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Florida’s property tax code resembles the finest Swiss cheese - it’s so full of holes - says one academic. And voters have an opportunity to add more property tax exemptions when they go to the polls November 6th. Five of the 11 proposed Florida Constitutional Amendments lower property taxes on selected populations. Voters will decide if they want to expand exceptions and give tax breaks to senior citizens, disabled veterans, small business owners and new home buyers. If approved by 60 percent of voters, it will mean paying less for some. But, as one county commissioner puts it, when somebody pays less there’s always somebody who has to pay more. Counties, cities and many agencies that depend on property taxes as their major source of revenue are worried about further big exemptions. The concern is that further erosion of their property tax base will force either cuts in services or increases in mileage rates which means everybody ends up paying. This week on Florida Matters State Sen. Mike Bennett of Bradenton and New College political science professor and former Collins Center Fellow Frank Alcock discuss those amendments. If there was ever a Florida election where voters may want to consider doing some homework - this is it. Here are the five Florida Constitutional Amendments that pertain to property taxes courtesy of information from the Collins Center for Public Policy: Amendment 2 – Disabled veterans who entered the military when not a Florida resident would become eligible for a property tax discount commiserate with their disability. Disabled veterans who lived in Florida when they joined the service currently receive this property tax discount. Other requirements for the tax discount: the veteran must be a current Florida resident, 65 or older and disabled in combat. Amendment 4 – It is 663 words long and has four main components: - Property value decline – known as the “recapture rule” – it doesn’t allow property taxes to go up on homestead properties and specified non-homestead property when property values are going down. - Property tax limitations – it gives new home buyers – defined as someone who has not owned a homestead property for the past three years – a discount of 50 percent on an assessed value above the $50,000 standard homestead exemption. The discount would phase out over five years. - Non-homesteaded assessments – currently capped at 10 percent annual assessments on non-homestead property would be reduced to a 5 percent cap. Homestead properties have a 3 percent cap. - Delay of scheduled repeal – currently set for 2019, repeal of the non-homestead tax exemptions and limitations would be pushed to 2023. Amendment 9 – This would grant a full property tax exemption to the surviving spouses of military veterans who die while on active duty and to the surviving spouses of first responders who die in the line of duty. Military spouses already have this full exemption but it’s only in state statute. This expands the benefit to surviving spouses of police, firefighters, and emergency responders and places it permanently in the constitution. Amendment 10 – This doubles the exemption from $25,000 to $50,000 for individuals and businesses that pay tangible personal property taxes. It also gives local governments the ability to further expand the personal property tax exemptions. Amendment 11 – Senior citizens are already receive an additional exemption. But this amendment gives additional exemptions to low-income seniors who have lived in their home for more than 25 years. To read more about all 11 Florida Constitutional Amendments on the ballot, including the pros and cons of each measure, go to the Collins Center 2012 Proposed Constitutional Amendments website.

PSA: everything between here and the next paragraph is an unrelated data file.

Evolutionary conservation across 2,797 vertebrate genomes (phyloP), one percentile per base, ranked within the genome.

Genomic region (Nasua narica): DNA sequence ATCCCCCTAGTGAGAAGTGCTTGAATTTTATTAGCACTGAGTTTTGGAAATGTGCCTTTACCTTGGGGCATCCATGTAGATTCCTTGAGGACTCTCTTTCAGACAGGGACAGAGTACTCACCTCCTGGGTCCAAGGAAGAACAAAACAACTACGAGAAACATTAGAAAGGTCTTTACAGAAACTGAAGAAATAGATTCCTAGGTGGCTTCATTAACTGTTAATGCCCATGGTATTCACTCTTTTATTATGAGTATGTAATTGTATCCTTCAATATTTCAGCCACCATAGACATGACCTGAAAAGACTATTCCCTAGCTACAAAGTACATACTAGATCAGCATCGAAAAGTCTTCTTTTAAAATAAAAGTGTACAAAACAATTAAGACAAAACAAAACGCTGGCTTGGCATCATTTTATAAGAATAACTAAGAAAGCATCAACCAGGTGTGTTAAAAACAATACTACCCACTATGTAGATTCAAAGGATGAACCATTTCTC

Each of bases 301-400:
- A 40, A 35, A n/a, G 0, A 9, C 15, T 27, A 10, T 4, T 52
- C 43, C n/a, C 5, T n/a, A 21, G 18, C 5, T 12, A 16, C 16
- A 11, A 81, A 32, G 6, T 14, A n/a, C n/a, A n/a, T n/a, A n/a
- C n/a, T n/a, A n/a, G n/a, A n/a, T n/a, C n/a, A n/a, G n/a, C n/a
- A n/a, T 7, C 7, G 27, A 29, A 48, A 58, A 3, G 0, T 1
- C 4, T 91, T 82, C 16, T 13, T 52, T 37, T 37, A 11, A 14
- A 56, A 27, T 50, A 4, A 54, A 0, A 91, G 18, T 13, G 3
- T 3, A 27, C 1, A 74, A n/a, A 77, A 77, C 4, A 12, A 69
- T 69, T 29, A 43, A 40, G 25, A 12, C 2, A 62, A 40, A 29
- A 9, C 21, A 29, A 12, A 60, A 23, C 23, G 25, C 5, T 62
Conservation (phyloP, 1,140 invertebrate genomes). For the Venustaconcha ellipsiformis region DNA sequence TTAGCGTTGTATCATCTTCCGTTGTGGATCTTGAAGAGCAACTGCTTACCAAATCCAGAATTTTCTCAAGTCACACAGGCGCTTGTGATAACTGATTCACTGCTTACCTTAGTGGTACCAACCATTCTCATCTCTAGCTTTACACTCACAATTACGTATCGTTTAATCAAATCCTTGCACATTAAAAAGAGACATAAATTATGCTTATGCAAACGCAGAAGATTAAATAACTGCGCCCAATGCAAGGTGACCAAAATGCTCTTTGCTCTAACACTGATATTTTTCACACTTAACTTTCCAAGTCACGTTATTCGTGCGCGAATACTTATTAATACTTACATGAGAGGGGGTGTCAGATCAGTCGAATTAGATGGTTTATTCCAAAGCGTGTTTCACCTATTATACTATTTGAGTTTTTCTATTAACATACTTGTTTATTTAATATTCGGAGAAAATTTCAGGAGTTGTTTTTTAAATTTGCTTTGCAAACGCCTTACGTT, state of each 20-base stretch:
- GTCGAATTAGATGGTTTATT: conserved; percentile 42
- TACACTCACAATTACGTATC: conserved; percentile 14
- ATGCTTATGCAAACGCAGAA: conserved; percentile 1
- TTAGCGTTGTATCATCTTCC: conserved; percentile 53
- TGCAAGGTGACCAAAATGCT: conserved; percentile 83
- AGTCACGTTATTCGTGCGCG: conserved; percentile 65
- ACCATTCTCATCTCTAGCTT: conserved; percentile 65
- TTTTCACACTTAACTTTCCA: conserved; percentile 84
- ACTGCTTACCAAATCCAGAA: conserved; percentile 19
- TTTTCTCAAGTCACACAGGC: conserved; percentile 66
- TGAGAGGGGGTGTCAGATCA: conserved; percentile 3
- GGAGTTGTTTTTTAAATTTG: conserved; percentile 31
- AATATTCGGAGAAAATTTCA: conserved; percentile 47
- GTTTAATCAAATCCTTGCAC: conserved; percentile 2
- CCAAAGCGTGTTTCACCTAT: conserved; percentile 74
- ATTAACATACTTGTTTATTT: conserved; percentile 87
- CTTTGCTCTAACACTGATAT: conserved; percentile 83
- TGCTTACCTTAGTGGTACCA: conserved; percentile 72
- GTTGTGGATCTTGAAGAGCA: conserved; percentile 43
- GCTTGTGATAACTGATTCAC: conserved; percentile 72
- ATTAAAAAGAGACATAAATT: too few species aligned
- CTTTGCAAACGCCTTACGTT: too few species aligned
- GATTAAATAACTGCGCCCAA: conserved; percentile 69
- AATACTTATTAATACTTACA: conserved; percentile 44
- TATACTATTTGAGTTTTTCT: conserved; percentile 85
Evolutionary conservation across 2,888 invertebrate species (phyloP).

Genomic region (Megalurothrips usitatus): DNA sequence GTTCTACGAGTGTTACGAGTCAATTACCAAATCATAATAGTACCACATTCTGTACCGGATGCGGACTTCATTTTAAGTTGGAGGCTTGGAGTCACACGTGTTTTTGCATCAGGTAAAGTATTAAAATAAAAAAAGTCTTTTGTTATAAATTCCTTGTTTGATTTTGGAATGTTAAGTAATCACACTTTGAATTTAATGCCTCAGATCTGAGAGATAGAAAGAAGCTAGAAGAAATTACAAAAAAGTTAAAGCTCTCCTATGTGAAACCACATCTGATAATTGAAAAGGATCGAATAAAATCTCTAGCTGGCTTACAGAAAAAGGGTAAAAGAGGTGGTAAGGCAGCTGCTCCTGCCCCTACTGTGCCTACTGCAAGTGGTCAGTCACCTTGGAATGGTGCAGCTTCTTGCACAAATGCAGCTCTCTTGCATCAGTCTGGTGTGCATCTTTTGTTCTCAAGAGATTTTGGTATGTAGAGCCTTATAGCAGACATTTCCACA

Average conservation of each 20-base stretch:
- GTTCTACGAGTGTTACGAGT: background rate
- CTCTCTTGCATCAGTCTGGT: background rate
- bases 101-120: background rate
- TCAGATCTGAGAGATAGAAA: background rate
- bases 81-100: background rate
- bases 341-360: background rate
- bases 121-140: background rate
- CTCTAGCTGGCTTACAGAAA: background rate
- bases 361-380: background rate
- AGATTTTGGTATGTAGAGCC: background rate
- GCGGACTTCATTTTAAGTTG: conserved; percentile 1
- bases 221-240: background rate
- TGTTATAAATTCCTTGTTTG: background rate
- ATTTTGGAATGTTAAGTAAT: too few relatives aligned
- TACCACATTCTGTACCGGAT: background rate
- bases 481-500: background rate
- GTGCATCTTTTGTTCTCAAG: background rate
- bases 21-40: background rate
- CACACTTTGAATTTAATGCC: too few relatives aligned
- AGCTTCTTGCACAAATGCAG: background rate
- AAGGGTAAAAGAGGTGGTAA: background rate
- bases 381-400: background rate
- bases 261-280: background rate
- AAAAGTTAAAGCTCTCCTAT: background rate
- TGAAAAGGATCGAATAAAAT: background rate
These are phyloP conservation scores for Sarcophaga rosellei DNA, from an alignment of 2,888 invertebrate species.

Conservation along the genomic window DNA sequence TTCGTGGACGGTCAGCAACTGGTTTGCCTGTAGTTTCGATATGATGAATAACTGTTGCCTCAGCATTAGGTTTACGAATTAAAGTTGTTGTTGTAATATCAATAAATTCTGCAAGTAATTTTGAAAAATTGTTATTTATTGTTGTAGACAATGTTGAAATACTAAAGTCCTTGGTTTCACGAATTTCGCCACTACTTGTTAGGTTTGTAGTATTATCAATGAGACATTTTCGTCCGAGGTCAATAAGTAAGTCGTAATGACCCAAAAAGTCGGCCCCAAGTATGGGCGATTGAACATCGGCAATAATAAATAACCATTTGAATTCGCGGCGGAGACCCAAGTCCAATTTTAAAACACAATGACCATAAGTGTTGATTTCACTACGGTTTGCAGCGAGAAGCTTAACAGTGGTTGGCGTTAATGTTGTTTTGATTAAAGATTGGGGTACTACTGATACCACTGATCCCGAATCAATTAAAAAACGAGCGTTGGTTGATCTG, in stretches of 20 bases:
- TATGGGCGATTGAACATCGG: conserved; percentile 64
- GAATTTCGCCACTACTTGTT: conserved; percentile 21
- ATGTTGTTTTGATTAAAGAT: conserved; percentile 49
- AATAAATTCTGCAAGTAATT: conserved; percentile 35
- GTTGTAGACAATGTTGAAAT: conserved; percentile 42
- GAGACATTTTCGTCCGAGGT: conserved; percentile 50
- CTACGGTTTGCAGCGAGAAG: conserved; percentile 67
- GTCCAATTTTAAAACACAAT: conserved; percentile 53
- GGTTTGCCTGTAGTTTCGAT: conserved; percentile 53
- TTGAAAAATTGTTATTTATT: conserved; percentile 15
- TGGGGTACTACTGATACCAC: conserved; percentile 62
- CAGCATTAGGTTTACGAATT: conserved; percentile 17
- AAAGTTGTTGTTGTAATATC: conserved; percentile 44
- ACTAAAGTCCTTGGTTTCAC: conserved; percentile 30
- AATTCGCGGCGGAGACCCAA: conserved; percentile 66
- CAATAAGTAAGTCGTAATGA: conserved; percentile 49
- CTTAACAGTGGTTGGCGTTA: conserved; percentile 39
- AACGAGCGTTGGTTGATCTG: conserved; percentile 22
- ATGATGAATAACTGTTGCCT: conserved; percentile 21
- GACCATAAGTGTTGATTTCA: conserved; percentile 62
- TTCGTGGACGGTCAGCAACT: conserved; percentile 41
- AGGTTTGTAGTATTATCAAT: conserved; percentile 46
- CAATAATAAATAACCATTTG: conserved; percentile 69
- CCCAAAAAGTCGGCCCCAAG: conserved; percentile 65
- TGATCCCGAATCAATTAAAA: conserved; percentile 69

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USF St. Petersburg Student Center (courtesy USF St. Pete News)